Proof-of principle study finds imatinib improves symptoms for patients with severe asthma

May 17, 2017

Mast cells, a type of white blood cell, are present in the airways of severe asthmatics even in the face of aggressive treatment, and their presence is associated with key indicators of severe asthma. It has long been thought that these mast cells contribute to the disease and that targeting them may improve symptoms and quality of life for patients with severe asthma. In a new, proof-of-principle study published in the New England Journal of Medicine, researchers from Brigham and Women's Hospital have found that targeting the mast cells with imatinib, a drug used to effectively treat certain forms of cancer, improved airway hyperresponsiveness, a measure of the sensitivity of the airway, and decreased the number of mast cells present in the airway. Treatment also produced a small improvement in airway function.

"By targeting these , we can actually make a difference for our patients with severe asthma," said Elliot Israel, MD, a physician and researcher in the Division of Pulmonary and Critical Care Medicine at BWH and senior author of the paper. "This is an exciting development because patients with severe asthma often have poor disease control even when adhering to our best and most aggressive therapies."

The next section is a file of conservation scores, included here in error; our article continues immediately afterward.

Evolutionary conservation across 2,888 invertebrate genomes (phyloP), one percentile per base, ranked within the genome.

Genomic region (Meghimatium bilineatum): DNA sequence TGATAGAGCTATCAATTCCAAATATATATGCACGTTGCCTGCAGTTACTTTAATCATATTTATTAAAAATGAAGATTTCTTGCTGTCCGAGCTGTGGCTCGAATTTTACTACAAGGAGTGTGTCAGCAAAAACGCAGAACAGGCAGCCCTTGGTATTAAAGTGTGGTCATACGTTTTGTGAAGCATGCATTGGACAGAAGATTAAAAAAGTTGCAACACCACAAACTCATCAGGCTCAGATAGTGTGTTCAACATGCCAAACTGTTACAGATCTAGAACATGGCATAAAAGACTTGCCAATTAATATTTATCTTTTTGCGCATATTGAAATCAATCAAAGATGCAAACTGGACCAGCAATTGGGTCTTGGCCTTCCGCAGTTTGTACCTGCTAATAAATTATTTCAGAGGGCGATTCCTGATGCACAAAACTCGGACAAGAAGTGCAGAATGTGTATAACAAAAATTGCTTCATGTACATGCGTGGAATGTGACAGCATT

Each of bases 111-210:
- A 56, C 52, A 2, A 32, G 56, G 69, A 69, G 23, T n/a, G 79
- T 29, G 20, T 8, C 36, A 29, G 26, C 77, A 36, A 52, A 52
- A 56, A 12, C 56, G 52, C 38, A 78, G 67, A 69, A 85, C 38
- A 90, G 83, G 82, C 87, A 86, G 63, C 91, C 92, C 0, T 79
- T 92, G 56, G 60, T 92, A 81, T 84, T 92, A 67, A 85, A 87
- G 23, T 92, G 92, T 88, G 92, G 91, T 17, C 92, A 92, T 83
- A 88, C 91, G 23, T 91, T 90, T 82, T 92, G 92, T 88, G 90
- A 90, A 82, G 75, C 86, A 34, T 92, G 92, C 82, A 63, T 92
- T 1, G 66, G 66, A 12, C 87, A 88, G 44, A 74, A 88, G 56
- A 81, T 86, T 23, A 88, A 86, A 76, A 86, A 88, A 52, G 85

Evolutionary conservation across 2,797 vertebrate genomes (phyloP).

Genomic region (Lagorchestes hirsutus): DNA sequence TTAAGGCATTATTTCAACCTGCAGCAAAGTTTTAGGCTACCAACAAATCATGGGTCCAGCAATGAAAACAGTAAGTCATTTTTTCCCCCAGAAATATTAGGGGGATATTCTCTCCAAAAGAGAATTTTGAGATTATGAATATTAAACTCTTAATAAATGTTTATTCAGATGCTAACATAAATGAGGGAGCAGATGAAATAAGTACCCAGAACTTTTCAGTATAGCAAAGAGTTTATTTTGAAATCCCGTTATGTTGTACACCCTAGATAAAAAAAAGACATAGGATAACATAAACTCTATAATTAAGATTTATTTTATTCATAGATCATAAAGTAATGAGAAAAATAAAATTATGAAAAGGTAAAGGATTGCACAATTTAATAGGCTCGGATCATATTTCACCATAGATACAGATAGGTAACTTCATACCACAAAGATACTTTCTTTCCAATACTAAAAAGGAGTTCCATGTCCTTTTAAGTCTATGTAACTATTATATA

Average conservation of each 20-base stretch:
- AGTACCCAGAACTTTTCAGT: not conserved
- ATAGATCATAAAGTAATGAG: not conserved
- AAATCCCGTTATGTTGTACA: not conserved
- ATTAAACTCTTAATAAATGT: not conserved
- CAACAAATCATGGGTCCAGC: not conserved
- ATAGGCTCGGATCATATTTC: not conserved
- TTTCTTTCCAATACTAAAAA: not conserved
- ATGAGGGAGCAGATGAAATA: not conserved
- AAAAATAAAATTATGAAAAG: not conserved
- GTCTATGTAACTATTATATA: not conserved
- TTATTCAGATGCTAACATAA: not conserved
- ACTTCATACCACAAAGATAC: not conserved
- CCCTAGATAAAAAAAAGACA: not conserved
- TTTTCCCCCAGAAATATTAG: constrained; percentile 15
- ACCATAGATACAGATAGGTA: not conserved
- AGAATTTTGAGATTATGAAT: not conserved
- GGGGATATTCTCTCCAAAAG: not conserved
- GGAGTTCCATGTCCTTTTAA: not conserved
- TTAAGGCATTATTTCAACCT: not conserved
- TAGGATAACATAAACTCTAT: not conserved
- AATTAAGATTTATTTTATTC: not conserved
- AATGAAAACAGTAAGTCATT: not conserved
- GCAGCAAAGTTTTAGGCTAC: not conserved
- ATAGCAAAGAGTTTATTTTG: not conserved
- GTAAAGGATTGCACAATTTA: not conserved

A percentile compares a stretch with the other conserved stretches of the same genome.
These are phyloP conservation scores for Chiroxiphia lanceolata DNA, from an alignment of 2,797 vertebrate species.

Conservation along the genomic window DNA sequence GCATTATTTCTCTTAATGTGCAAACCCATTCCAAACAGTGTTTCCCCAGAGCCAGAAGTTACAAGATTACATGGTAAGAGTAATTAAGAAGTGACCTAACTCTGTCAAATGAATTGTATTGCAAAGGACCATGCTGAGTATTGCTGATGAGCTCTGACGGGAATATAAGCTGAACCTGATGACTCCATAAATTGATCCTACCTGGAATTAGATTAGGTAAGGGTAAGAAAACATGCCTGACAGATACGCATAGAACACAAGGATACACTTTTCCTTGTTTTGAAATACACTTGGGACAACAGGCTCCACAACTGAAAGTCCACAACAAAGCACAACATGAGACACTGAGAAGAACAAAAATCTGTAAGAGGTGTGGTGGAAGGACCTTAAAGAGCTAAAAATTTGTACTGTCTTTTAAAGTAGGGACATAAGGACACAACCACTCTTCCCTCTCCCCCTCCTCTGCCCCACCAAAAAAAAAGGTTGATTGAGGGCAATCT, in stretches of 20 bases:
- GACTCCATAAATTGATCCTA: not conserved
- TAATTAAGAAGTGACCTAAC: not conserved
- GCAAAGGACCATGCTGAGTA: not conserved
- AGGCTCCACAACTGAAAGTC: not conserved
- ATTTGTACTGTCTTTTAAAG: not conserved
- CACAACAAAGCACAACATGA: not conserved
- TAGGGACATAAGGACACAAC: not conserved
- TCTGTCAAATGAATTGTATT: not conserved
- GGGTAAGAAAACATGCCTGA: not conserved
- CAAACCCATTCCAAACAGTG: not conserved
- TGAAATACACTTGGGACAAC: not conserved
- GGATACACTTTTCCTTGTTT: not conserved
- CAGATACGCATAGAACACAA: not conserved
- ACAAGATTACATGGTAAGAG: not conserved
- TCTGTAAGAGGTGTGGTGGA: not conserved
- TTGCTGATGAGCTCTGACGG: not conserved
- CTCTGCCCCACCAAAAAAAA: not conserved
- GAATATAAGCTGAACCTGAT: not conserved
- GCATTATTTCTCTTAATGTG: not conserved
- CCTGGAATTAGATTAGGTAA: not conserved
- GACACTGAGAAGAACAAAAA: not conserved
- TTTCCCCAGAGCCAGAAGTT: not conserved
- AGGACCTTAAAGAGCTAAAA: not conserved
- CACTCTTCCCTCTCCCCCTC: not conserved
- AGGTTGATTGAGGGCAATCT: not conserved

Imatinib (brand name Gleevec), is one of the first precision medicine cancer therapies and is currently used to effectively treat certain forms of cancer that have a specific mutation. It works by targeting the processes responsible for mast cell development, stem cell factor and its receptor, the KIT receptor tyrosine kinase, which are essential for not only normal mast cell development but also their survival. These new results suggest that KIT-dependent processes and mast contribute to the process of severe asthma, and suggest that and drugs that can inhibit mast cell development may be effective therapies for patients with severe asthma who do not respond well to current treatment options.